February 23, 2016 by

Get Uncomfortable: Grow as Leader

Leading for Equity: Understanding Poverty to Reach, Motivate, and TeachBy Danielle Brown

Leading for Equity: Addressing the Effects of PovertyOne of the biggest changes I made as a leader in my classroom, district, state, and now at the national level was to get uncomfortable. I don’t mean pants too tight after a Thanksgiving meal uncomfortable, or stepping on a Lego uncomfortable. I am talking about the sweaty palms uncomfortable, the uneasy stomach uncomfortable, the cracking voice uncomfortable—the uncomfortable that can be fleeting if you push through it.

As a small town/small district teacher, I had to learn to get uncomfortable. I enjoyed being comfortable. Who doesn’t? My peers in my school knew me, my students knew me, and my students’ parents knew me. I was comfortable having conversations with these groups of people, sharing what I knew, and learning from them. And that was enough . . . until I volunteered to help with a Title I parent presentation on Just Right Books. Envision a first-year teacher in a room full a parents—no longer just my parents—serving as the expert on choosing Just Right Books. I can only think of one word to describe this scenario: uncomfortable. I am sure I was sweating profusely, and my voice was uncontrollably jumping octaves, as it does when I am uncomfortable. Yet none of that mattered when it was over; the parents didn’t seem bothered by my discomfort. They stayed after to ask me for more resources, had me model strategies so they could try them at home, and wanted my contact information in case they had questions later. This happened six years ago, and I still get uncomfortable. But that’s OK—when I am uncomfortable, I am growing.

Below are some ways you, too, can get uncomfortable and grow as a leader.

Seek opportunities outside of your comfort zone. For me, this meant applying to national opportunities, such the Hope Street Group National Teacher Policy fellowship (I am now a fellow working alongside 17 other talented educators from across the nation), or applying for grants to push myself as a facilitator of learning.

Think before saying yes or no. When asked to do something, think about it before answering. Sometimes being uncomfortable pushes us to make rash decisions. Give yourself time to think about the work at hand. Can you commit? How will this further push you to be uncomfortable? What support do you have or will you need? Then make the decision.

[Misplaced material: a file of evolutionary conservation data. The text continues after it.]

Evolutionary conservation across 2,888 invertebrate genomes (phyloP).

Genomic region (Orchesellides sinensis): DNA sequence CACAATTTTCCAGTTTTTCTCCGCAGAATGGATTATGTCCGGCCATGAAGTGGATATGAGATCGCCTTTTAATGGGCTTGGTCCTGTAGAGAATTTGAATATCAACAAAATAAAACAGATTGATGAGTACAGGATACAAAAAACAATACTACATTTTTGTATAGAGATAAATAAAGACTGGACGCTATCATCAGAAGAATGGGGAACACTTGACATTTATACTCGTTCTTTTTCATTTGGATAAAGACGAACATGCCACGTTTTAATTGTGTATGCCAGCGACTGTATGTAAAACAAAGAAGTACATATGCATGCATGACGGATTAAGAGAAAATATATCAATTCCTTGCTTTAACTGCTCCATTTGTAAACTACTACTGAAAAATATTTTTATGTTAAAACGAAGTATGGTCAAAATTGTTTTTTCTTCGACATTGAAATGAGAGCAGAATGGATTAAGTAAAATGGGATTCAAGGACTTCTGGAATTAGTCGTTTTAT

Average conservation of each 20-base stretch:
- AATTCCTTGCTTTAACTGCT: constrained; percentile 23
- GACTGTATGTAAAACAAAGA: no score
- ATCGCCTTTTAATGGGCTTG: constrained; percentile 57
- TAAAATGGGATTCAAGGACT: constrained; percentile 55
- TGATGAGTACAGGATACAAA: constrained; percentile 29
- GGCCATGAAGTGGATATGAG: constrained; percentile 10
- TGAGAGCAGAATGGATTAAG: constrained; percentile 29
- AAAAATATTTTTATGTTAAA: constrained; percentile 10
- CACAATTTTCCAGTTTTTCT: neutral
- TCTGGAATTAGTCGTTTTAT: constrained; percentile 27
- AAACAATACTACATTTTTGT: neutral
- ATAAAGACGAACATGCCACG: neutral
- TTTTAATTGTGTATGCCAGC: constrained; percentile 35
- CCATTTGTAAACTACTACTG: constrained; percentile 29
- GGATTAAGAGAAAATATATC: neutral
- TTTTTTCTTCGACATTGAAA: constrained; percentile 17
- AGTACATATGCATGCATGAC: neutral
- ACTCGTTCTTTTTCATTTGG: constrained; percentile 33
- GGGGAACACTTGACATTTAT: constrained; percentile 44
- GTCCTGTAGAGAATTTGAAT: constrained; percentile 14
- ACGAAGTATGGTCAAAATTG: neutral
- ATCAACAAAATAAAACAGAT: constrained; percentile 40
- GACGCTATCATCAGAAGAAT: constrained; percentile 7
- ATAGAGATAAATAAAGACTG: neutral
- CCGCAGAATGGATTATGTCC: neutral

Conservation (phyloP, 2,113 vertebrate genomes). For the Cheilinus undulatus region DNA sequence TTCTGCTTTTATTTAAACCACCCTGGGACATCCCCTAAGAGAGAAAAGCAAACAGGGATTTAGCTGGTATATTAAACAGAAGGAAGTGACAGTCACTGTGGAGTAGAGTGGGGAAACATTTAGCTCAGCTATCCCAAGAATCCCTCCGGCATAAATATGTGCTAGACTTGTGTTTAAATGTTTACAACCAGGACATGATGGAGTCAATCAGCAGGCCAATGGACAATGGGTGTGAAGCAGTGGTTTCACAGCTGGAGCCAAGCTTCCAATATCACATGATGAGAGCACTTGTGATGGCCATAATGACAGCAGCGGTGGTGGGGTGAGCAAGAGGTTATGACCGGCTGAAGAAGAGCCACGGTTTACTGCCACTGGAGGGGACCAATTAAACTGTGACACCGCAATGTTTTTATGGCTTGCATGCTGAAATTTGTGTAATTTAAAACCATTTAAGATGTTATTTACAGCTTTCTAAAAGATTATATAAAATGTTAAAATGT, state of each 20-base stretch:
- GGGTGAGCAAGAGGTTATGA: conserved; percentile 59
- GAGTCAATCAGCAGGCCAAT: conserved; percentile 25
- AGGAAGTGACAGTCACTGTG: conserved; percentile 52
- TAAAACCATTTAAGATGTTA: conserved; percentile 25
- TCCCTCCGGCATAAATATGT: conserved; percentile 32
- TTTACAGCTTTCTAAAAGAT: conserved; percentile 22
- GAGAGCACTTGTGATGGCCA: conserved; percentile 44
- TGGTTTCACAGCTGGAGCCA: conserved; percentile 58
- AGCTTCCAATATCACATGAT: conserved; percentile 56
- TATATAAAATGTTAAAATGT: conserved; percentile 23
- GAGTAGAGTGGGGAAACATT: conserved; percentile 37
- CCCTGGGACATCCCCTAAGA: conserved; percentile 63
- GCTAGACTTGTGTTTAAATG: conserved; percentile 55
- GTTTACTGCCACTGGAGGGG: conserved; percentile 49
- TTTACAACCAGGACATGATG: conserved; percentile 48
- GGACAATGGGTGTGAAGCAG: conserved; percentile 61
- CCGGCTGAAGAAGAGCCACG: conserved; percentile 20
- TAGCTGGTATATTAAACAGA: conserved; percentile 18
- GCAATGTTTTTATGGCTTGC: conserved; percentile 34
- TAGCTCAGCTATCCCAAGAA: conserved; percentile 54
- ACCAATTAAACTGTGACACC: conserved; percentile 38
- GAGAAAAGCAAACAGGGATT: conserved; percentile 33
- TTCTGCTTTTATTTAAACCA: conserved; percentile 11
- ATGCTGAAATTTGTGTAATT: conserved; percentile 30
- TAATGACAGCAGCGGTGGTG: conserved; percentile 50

Make your own path. As a participant in the Teacher Leadership Initiative, a collaboration between NEA and CTQ, I created a plan for a peer-mentoring system that wasn’t in place in my school or district. It wasn’t something that hadn’t been done before, and I forged a new path. It was uncomfortable, but I had a plan and set out to execute it. Things may have not gone as I envisioned. Fortunately, the district recognized the need for mentors and began working on something of its own. Make your own path, get uncomfortable, and, when it gets bumpy, ask for support.

Let rejection make you uncomfortable and then grow from it. I don’t necessarily like to use the word rejection, but there are times you will be rejected. The rejection isn’t what will define you; what you do after will. Let the rejection make you uncomfortable, then move through it. Ask for feedback, learn from your mistakes, resolve to make your own path, find others to collaborate with, and try again. Don’t allow discomfort to hinder your progress—when you are uncomfortable, you are growing.

How have you pushed through discomfort to grow as a leader? How has being uncomfortable changed the way you lead?

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Danielle Brown is a National Board–certified teacher in Arizona. She is a 2015 Emerging Leader and a Hope Street Group National Teacher Policy Fellow. Brown also blogs for www.storiesforschoolaz.com, connecting policy to practice in the classroom. Connect with her on Twitter @TeachDB17.